Fetal heart rate (FHR) monitoring is listening to your unborn baby's heartbeat. There are 2 types:
- External—A special device records the heartbeat through the belly.
- Internal—A thin wire is threaded into the body and placed on the baby's head.
Reasons for Test
This can be done during pregnancy to see how well your unborn baby is doing. It is often done during labor to see how the unborn baby is handling the stress.
There are no problems linked to external monitoring.
For internal monitoring, there is a higher risk of infection or bruising on the baby's head.
What to Expect
Prior to Test
Your doctor will tell you which type of monitoring will be used and how often. It can be done throughout labor or at certain times.
Your birth partner and care team will help you with a birth plan. You can think about what you like to happen and be ready to adjust if problems come up.
Description of the Test
There are 2 ways to have external monitoring:
- Two belts are placed around the belly. Gel is placed under the monitor. This records the unborn baby's heartbeat and tracks how well the uterus is contracting during labor. This type is used throughout labor.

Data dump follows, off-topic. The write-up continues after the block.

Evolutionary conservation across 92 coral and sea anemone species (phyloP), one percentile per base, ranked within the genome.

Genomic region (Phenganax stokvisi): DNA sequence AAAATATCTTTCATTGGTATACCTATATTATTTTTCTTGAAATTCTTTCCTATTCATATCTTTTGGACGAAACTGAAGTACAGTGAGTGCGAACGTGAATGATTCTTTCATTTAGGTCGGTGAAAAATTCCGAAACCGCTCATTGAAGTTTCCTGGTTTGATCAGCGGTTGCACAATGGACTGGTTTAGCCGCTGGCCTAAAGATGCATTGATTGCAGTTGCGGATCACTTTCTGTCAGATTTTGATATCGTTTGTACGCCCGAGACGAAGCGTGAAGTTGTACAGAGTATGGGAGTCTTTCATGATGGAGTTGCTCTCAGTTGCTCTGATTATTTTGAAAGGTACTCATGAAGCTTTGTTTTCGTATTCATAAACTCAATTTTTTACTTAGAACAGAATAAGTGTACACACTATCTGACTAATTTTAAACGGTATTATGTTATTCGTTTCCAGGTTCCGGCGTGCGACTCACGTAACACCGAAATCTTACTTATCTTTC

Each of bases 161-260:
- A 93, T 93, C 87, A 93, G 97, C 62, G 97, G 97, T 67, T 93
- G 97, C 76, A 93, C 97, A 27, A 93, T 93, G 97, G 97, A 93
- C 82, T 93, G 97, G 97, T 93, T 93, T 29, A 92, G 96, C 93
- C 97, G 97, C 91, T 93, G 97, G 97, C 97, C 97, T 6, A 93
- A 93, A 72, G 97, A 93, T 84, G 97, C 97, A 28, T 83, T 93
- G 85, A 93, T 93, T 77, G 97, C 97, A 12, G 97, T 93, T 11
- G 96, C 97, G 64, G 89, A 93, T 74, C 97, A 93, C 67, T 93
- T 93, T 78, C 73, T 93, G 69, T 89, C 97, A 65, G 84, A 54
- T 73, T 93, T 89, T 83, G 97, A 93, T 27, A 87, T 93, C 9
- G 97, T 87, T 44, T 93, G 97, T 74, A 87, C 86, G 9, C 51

- The doctor uses a special scope to listen to the unborn baby's heart through the belly. This type is used at certain times.
This is only used during labor, after the water has broken and cervix has opened. A small wire is placed through the vagina and cervix. It is placed on the unborn baby's head. The wire picks up the unborn baby's heartbeat and sends it to a screen. It also tracks how well the uterus is contracting during labor. The internal type is not needed to have a truer reading. It may be used in certain situations.
The electrodes or belts will be removed.
How Long Will It Take?
It depends on if it is done throughout labor or at certain times.
Will It Hurt?
The unborn baby's heart rate should be 110 to 160 beats a minute. An abnormal rate or pattern may show a problem with the unborn baby. The doctor may make changes based on the heart rate.
Call Your Doctor
This is only done during labor. There are no effects that your doctor will need to watch.
- Reviewer: EBSCO Medical Review Board Mary-Beth Seymour, RN
- Review Date: 03/2019 -
- Update Date: 03/07/2019 -